Inspiring Hope for Tomorrow

The Loeys-Dietz Syndrome Foundation 2018 Annual Report


The last couple of years has been an incredible time of growth for the Loeys-Dietz Syndrome Foundation. With more awareness, literature, and education, people from all over the world are getting the proper diagnosis at a much faster and more accurate rate. It has been heartwarming to see how thousands of people are connecting on a regular basis through our social media, monthly newsletters, biennial conference and local communities. As our community grows, so does the foundation. We now attract the top doctors and researchers in their field who have knowledge and an interest in connective tissue disorders. We work closely with these professionals by providing research grants, fact sheets on the most up-to-date learning, and presentations on the latest research. On our LDSF YouTube channel, our Medical Advisory Board, as well as at our conferences, we showcase the latest clinical observations. 

With everyone’s help, the LDSF is working towards Healing Hearts and Inspiring Hope for Tomorrow. 


Dawn Reiner

President, Loeys-Dietz Syndrome Foundation


In 2018 we supported our mission of encouraging education, fostering research and providing a supportive network in a number of ways.




Formed an educational committee


Authored two “Did you Know” factsheets on GI issues and ongoing headaches


Engaged twenty physicians, scientists and therapist on the latest research and information regarding Loeys-Dietz at our conference

Our goal as the foundation is to educate communities, to educate medical professionals too, so they are equipped to give a diagnosis that can save someone’s life.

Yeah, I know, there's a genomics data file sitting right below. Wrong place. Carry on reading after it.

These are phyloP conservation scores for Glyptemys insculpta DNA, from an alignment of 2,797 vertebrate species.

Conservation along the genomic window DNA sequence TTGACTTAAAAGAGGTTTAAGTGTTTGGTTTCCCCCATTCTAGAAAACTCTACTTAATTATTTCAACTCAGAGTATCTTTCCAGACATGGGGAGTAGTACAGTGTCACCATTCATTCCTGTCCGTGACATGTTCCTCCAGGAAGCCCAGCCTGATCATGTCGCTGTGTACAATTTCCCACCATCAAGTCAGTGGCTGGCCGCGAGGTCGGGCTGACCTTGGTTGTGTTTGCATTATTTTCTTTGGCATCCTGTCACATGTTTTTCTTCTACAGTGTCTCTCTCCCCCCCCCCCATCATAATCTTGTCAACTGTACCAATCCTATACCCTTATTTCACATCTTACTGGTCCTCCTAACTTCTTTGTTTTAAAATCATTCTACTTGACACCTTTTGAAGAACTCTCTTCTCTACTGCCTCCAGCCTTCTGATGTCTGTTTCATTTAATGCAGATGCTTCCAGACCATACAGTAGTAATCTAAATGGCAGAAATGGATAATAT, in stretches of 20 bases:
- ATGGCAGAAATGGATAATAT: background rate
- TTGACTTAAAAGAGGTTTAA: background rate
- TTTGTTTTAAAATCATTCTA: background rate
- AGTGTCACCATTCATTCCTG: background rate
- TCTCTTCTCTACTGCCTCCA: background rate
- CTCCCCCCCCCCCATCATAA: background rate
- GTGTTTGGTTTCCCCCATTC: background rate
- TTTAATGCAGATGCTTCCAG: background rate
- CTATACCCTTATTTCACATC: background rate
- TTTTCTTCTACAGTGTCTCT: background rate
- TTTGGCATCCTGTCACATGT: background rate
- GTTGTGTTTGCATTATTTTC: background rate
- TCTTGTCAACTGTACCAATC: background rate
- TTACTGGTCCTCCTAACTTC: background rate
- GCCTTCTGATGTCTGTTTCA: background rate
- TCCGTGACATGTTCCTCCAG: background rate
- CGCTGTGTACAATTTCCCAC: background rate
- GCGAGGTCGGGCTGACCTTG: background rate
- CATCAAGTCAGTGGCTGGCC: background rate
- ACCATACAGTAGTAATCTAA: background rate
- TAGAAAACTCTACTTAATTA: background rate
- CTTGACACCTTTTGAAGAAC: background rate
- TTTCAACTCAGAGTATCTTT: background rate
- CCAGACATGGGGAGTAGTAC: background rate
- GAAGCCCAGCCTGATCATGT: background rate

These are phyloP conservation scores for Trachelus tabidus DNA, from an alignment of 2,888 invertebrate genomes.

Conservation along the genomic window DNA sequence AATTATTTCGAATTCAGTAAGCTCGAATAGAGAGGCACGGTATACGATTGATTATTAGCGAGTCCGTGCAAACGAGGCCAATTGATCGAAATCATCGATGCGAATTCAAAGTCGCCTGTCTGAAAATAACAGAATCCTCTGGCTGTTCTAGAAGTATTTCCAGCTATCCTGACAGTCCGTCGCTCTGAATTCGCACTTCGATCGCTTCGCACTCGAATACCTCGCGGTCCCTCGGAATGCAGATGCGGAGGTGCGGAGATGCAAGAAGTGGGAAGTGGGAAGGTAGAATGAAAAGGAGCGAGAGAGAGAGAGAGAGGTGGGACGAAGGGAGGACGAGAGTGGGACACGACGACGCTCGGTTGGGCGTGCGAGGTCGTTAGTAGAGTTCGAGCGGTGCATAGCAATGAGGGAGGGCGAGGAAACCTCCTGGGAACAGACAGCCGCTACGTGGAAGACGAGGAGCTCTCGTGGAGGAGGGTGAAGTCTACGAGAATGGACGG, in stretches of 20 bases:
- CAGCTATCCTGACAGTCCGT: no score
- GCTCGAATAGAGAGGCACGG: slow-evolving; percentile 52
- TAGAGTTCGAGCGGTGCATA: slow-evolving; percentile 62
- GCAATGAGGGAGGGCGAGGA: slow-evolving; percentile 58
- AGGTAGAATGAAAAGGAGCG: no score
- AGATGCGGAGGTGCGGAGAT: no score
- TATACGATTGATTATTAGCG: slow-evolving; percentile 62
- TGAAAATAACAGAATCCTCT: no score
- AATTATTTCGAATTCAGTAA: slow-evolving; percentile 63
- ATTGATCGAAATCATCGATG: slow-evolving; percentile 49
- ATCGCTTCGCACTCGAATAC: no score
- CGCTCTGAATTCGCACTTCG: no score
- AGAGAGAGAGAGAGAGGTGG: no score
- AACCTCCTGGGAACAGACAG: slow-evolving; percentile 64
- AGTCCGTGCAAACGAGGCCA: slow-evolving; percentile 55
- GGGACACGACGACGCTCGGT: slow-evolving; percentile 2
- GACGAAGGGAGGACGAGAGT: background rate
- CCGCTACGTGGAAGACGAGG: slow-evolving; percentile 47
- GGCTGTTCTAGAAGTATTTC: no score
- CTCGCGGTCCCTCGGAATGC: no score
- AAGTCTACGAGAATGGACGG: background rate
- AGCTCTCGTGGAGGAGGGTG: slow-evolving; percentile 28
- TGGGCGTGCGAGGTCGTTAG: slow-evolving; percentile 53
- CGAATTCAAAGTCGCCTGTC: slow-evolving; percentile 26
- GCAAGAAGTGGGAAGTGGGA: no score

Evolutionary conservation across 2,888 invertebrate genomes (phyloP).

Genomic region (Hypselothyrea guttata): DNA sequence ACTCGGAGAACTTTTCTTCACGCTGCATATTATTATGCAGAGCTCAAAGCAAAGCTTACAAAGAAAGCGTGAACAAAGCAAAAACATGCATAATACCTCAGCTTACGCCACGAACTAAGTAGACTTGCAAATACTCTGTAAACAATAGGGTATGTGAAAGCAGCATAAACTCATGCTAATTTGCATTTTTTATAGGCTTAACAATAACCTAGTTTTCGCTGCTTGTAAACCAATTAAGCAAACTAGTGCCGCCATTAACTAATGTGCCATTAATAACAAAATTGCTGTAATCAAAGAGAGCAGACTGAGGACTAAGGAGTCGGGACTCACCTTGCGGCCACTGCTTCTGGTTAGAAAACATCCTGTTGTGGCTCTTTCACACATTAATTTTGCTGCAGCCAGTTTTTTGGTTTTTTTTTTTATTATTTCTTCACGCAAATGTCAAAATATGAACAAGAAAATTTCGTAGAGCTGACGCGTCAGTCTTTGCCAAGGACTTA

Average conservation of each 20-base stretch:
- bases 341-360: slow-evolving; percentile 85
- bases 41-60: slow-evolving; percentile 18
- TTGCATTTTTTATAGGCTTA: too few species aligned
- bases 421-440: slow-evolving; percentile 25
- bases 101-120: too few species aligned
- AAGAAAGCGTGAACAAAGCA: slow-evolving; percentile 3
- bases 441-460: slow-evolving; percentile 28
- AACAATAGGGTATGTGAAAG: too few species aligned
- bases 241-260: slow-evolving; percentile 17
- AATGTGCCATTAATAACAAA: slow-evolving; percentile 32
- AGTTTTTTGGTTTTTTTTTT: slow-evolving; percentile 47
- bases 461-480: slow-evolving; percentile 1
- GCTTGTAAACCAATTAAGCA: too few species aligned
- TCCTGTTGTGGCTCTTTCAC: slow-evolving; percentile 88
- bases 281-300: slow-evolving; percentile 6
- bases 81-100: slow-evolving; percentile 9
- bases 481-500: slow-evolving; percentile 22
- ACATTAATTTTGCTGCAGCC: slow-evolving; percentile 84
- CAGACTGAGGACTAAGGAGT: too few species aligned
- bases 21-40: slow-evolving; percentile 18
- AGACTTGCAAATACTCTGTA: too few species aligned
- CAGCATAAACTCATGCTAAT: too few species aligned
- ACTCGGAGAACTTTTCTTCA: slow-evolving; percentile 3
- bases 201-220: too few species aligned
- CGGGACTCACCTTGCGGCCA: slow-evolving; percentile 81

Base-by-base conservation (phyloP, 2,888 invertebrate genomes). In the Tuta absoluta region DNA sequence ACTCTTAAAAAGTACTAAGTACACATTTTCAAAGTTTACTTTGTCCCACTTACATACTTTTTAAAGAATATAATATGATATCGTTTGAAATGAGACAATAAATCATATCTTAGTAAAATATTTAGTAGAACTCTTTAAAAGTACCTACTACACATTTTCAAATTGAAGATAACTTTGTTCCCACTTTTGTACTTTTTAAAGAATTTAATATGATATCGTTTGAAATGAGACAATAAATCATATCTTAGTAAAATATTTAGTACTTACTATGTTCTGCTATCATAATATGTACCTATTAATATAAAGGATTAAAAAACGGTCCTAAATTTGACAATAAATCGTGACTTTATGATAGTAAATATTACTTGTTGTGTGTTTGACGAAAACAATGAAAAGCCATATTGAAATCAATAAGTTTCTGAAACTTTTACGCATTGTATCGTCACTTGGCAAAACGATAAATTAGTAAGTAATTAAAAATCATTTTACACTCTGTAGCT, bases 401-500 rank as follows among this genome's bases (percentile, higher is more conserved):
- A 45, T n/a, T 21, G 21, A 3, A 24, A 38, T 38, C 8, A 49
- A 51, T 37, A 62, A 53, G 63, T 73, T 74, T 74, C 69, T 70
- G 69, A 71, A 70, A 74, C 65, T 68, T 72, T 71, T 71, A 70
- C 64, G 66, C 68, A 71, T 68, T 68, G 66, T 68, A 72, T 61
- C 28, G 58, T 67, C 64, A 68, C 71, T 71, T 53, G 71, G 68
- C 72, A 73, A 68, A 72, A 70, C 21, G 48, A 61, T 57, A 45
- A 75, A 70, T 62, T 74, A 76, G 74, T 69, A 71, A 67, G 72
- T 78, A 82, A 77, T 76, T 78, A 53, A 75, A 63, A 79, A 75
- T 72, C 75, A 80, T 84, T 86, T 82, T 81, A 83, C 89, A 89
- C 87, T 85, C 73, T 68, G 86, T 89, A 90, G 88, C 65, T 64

— Gretchen MacCarrick, Vice President



Held our fifth biennial conference in Baltimore, MD with 215 people from nine different countries


Gathered on a cold day in December to trim the twelve-foot LDSF Christmas tree with homemade ornaments of pictures of our LDS warriors and angels.


Actively shared personal stories on our social media

I attended my first Loeys-Dietz Syndrome Foundation Conference in June 2014. I didn’t really know what to expect but was looking forward to meeting some of the friends that I had ‘met’ online. What a weekend it turned out to be! For me, it was probably the first time in my then 34 years, that I truly felt accepted and understood. I had no need to explain anything to anyone. I felt part of a family, and that IS what we are, a family.
— Rachel


A $100,000 grant was given to Dr. Pamela Frischmeye-Guerrerio MD, PHD and her lab at The National Institute of Health to investigate the mechanisms by which altered TGF-B signaling leads to allergic disease in Loeys-Dietz Syndrome.

This is a very exciting time in Loeys-Dietz research. We have great tools. We have wonderful investigators who are dedicating their careers to this condition. We have wonderful young people who have been attracted to the field. We have made great progress, but we have a long way to go. We want to know all of the manifestations of the disease so we can better predict the future and use participant management principles. Instead of waiting for a problem we want to be able to prevent problems from happening.
— Dr. Hal Dietz

Heart of Gold Award

The Kasper family was awarded the 2018 Heart of Gold Award.

Through their generous donation, Johns Hopkins University and the NIH are joining forces to advance the learning on the current LDS population by establishing a registry and honing in on specific mutations as well as other connected characteristics. The Kaspers’ grant will do wonders for the advancement of research for the Loeys-Dietz Syndrome community. 


Make a donation to support the Loeys-Dietz Syndrome Foundation.